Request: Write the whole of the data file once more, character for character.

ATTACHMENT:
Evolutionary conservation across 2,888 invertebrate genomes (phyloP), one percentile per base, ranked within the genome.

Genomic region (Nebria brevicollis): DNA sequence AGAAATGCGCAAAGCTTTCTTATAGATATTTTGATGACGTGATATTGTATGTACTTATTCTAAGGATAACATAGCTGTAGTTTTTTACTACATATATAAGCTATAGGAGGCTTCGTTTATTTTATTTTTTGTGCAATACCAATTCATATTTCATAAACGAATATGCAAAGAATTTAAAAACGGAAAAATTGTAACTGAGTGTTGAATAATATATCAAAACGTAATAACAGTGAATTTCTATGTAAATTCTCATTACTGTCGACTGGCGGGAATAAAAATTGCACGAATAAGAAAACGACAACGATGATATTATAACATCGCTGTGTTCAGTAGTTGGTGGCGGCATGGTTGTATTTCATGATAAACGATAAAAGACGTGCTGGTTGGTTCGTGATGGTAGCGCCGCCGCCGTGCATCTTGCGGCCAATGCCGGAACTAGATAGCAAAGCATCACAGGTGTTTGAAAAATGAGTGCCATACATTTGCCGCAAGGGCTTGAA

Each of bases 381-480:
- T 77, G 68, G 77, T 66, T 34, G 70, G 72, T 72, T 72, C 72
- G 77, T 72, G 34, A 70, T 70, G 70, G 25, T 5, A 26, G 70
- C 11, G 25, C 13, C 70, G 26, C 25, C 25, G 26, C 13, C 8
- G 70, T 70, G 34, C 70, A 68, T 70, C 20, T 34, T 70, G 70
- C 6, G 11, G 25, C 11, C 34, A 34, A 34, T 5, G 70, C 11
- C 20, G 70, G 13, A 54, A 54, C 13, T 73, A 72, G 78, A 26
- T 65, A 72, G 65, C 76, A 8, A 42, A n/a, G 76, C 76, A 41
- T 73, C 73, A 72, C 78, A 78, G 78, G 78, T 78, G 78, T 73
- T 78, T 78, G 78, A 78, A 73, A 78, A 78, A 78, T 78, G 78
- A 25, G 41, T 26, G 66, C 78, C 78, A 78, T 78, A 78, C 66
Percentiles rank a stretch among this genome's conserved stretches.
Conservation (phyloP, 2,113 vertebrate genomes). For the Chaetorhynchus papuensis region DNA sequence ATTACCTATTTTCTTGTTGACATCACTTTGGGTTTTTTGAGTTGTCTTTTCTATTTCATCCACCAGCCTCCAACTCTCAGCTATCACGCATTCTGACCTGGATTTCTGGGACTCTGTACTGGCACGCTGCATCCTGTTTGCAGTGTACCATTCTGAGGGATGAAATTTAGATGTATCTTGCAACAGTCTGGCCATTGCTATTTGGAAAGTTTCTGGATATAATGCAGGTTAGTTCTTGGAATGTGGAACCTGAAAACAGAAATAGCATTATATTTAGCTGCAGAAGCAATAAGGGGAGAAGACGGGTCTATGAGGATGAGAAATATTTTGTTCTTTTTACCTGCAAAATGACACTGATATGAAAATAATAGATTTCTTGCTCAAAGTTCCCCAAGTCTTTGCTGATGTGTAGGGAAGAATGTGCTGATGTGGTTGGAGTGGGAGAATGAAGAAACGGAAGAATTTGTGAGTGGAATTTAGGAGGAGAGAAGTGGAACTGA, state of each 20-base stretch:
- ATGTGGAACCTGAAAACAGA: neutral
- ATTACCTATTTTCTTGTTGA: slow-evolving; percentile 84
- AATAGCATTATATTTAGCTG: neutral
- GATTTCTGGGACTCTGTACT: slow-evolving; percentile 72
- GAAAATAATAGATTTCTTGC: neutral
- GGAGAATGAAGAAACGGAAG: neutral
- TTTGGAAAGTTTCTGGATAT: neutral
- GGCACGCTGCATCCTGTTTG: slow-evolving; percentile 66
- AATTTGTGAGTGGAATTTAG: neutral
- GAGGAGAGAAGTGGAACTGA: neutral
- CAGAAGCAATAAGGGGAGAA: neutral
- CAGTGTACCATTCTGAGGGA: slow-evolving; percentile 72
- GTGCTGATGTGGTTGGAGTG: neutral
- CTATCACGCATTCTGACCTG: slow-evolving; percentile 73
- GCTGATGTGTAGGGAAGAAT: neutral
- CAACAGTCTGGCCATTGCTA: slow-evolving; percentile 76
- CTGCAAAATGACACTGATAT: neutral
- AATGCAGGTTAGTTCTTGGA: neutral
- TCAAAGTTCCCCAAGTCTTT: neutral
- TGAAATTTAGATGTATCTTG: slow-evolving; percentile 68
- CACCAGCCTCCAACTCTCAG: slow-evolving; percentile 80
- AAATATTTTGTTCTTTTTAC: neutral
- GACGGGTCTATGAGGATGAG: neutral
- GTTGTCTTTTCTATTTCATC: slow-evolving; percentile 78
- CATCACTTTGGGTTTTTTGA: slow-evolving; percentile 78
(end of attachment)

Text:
Evolutionary conservation across 2,888 invertebrate genomes (phyloP), one percentile per base, ranked within the genome.

Genomic region (Nebria brevicollis): DNA sequence AGAAATGCGCAAAGCTTTCTTATAGATATTTTGATGACGTGATATTGTATGTACTTATTCTAAGGATAACATAGCTGTAGTTTTTTACTACATATATAAGCTATAGGAGGCTTCGTTTATTTTATTTTTTGTGCAATACCAATTCATATTTCATAAACGAATATGCAAAGAATTTAAAAACGGAAAAATTGTAACTGAGTGTTGAATAATATATCAAAACGTAATAACAGTGAATTTCTATGTAAATTCTCATTACTGTCGACTGGCGGGAATAAAAATTGCACGAATAAGAAAACGACAACGATGATATTATAACATCGCTGTGTTCAGTAGTTGGTGGCGGCATGGTTGTATTTCATGATAAACGATAAAAGACGTGCTGGTTGGTTCGTGATGGTAGCGCCGCCGCCGTGCATCTTGCGGCCAATGCCGGAACTAGATAGCAAAGCATCACAGGTGTTTGAAAAATGAGTGCCATACATTTGCCGCAAGGGCTTGAA

Each of bases 381-480:
- T 77, G 68, G 77, T 66, T 34, G 70, G 72, T 72, T 72, C 72
- G 77, T 72, G 34, A 70, T 70, G 70, G 25, T 5, A 26, G 70
- C 11, G 25, C 13, C 70, G 26, C 25, C 25, G 26, C 13, C 8
- G 70, T 70, G 34, C 70, A 68, T 70, C 20, T 34, T 70, G 70
- C 6, G 11, G 25, C 11, C 34, A 34, A 34, T 5, G 70, C 11
- C 20, G 70, G 13, A 54, A 54, C 13, T 73, A 72, G 78, A 26
- T 65, A 72, G 65, C 76, A 8, A 42, A n/a, G 76, C 76, A 41
- T 73, C 73, A 72, C 78, A 78, G 78, G 78, T 78, G 78, T 73
- T 78, T 78, G 78, A 78, A 73, A 78, A 78, A 78, T 78, G 78
- A 25, G 41, T 26, G 66, C 78, C 78, A 78, T 78, A 78, C 66
Percentiles rank a stretch among this genome's conserved stretches.
Conservation (phyloP, 2,113 vertebrate genomes). For the Chaetorhynchus papuensis region DNA sequence ATTACCTATTTTCTTGTTGACATCACTTTGGGTTTTTTGAGTTGTCTTTTCTATTTCATCCACCAGCCTCCAACTCTCAGCTATCACGCATTCTGACCTGGATTTCTGGGACTCTGTACTGGCACGCTGCATCCTGTTTGCAGTGTACCATTCTGAGGGATGAAATTTAGATGTATCTTGCAACAGTCTGGCCATTGCTATTTGGAAAGTTTCTGGATATAATGCAGGTTAGTTCTTGGAATGTGGAACCTGAAAACAGAAATAGCATTATATTTAGCTGCAGAAGCAATAAGGGGAGAAGACGGGTCTATGAGGATGAGAAATATTTTGTTCTTTTTACCTGCAAAATGACACTGATATGAAAATAATAGATTTCTTGCTCAAAGTTCCCCAAGTCTTTGCTGATGTGTAGGGAAGAATGTGCTGATGTGGTTGGAGTGGGAGAATGAAGAAACGGAAGAATTTGTGAGTGGAATTTAGGAGGAGAGAAGTGGAACTGA, state of each 20-base stretch:
- ATGTGGAACCTGAAAACAGA: neutral
- ATTACCTATTTTCTTGTTGA: slow-evolving; percentile 84
- AATAGCATTATATTTAGCTG: neutral
- GATTTCTGGGACTCTGTACT: slow-evolving; percentile 72
- GAAAATAATAGATTTCTTGC: neutral
- GGAGAATGAAGAAACGGAAG: neutral
- TTTGGAAAGTTTCTGGATAT: neutral
- GGCACGCTGCATCCTGTTTG: slow-evolving; percentile 66
- AATTTGTGAGTGGAATTTAG: neutral
- GAGGAGAGAAGTGGAACTGA: neutral
- CAGAAGCAATAAGGGGAGAA: neutral
- CAGTGTACCATTCTGAGGGA: slow-evolving; percentile 72
- GTGCTGATGTGGTTGGAGTG: neutral
- CTATCACGCATTCTGACCTG: slow-evolving; percentile 73
- GCTGATGTGTAGGGAAGAAT: neutral
- CAACAGTCTGGCCATTGCTA: slow-evolving; percentile 76
- CTGCAAAATGACACTGATAT: neutral
- AATGCAGGTTAGTTCTTGGA: neutral
- TCAAAGTTCCCCAAGTCTTT: neutral
- TGAAATTTAGATGTATCTTG: slow-evolving; percentile 68
- CACCAGCCTCCAACTCTCAG: slow-evolving; percentile 80
- AAATATTTTGTTCTTTTTAC: neutral
- GACGGGTCTATGAGGATGAG: neutral
- GTTGTCTTTTCTATTTCATC: slow-evolving; percentile 78
- CATCACTTTGGGTTTTTTGA: slow-evolving; percentile 78